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Brief overview

 In June 2007 the European Council of Agricultural Ministers agreed on a new Council Regulation on organic production and labelling of organic products. This Council Regulation contains defines goals, principles and general rules for organic production.

The goal of this legal framework was to set a new course for the continued development of organic farming. Sustainable cultivation systems and a variety of high-quality products are the aim. In this process, even greater emphasis is placed on environmental protection, biodiversity and high standards of animal protection. In addition, the legislation aims at ensuring consumer confidence and protecting consumers' interests.

Organic production must respect natural systems and cycles. Sustainable production should be achieved as far as possible with the help of biological and mechanical production processes, through land-related production and without the use genetically modified organisms (GMO).

In organic farming, closed cycles with the use of the internal resources and inputs are preferred to open cycles using external resources. Ideally, external resources should be organic and come from other organic farms or natural or naturally obtained materials and low soluble mineral fertilisers. In exceptional cases, however, chemical synthetic resources and inputs may be permitted if suitable alternatives are lacking. Where such products are  authorised after a thorough investigation by the Commission and the Member States, they are listed in positive lists in the Annexes of the Commission's implementing Regulation.

Foods may only be marked as "organic" if at least 95% of their agricultural ingredients are organic. Organic ingredients in non-organic food may be listed as organic in the list of ingredients, as long as this ingredient has been produced in accordance with the organic legislation. In order to ensure better transparency, the code number of the control body must be indicated.

The use of genetically modified organisms (GMO) and of products manufactured from GMOs is still prohibited in organic production. Products containing GMOs may not be labelled as organic. However in the case of an adventitious or technically unavoidable presence of GMOs, a horizontal Regulation fixes a general labelling threshold under which a product does not have to indicate the presence of GMOs (Regulation (EC) No 1829/2003 of the European Parliament and of the Council of 22 September 2003 on genetically modified food and feed OJ L 268, 18.10.2003). This threshold is fixed at 0,9%. With a presence of GMOs below this threshold, a product may continue to be labelled organic..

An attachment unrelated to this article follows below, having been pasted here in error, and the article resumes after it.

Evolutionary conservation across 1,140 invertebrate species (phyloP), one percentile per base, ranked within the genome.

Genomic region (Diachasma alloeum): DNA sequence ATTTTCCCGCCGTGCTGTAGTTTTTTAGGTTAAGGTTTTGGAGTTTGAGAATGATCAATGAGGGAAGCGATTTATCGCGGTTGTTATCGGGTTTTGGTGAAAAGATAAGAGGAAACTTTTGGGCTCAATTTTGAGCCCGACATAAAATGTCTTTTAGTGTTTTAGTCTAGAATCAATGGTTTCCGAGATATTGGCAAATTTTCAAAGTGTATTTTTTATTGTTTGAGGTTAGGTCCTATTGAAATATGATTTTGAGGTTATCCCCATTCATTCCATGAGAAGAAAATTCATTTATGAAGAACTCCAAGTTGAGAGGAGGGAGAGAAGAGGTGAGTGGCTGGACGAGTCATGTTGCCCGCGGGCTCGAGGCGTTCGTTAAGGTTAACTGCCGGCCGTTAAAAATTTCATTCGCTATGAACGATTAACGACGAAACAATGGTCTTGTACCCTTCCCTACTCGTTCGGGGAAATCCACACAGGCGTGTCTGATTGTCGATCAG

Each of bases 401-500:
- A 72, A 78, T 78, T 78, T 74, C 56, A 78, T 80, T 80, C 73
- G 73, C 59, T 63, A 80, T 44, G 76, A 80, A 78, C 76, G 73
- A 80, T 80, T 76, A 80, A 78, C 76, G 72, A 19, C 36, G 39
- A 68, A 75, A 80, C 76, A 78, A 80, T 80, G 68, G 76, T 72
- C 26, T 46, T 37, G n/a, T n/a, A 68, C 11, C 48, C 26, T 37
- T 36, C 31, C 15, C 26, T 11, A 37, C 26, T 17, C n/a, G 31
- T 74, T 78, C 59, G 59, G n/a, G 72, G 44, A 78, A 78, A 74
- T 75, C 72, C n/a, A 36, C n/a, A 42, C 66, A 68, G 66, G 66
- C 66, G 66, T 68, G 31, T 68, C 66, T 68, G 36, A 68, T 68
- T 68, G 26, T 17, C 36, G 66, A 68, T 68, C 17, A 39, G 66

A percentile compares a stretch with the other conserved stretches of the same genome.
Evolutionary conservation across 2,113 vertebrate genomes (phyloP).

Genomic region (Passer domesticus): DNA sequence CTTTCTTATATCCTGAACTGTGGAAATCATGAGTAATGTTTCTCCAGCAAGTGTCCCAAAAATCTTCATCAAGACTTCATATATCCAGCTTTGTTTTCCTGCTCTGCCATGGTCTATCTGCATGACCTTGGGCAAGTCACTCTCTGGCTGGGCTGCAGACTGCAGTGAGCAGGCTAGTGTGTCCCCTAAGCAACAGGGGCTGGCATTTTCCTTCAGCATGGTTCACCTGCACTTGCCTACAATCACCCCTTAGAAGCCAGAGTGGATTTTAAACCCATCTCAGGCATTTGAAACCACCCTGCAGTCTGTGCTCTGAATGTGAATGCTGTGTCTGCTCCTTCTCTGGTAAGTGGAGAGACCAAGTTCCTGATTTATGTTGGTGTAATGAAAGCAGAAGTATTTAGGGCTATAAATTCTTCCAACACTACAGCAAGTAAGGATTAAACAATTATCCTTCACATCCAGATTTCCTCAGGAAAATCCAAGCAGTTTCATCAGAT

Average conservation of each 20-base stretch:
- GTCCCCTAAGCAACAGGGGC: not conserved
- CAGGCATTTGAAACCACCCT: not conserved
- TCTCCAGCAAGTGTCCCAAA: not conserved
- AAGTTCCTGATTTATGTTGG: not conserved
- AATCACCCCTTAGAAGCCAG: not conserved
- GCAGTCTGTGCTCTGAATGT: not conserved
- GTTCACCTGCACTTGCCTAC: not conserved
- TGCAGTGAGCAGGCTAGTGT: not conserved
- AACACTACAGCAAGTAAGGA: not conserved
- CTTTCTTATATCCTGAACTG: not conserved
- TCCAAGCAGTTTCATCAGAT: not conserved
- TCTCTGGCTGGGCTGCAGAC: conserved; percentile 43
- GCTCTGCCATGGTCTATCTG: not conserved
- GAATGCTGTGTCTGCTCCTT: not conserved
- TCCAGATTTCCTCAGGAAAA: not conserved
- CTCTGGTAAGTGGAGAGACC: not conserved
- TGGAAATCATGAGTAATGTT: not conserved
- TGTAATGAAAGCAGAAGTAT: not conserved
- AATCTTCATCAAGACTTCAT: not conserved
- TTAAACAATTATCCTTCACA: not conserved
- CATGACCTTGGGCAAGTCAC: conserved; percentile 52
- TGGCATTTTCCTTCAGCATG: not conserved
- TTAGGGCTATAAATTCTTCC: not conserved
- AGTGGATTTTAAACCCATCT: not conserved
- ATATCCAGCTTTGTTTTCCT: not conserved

According to the EU legislation, producers of packaged organic food must use the EU organic logo (as of 1 July 2010). The use of the logo on organic foods from third countries, however, is optional. When the EU organic logo is used, the place of production of the agricultural ingredients must be indicated.

The distribution of organic products from third countries on the EU market is only permitted when they are produced and controlled under the same or equivalent conditions as those for EU organic producers. The import regime was expanded with the 2007 legislation. Previously, only organic goods from third countries recognised by the EU or goods whose production was controlled by the Member States and which had received an import licence, could be imported.

The procedure for import licences has been replaced by a new import regime. Control bodies working in third countries are now directly authorised and monitored by the European Commission and the Member States.

This new procedure allows the EU Commission to supervise and monitor the import of organic products and the control of the organic guarantees. In addition, a basis for the elaboration of EU rules on organic products such as wine, products from aquaculture and seaweed was included in the new legislation.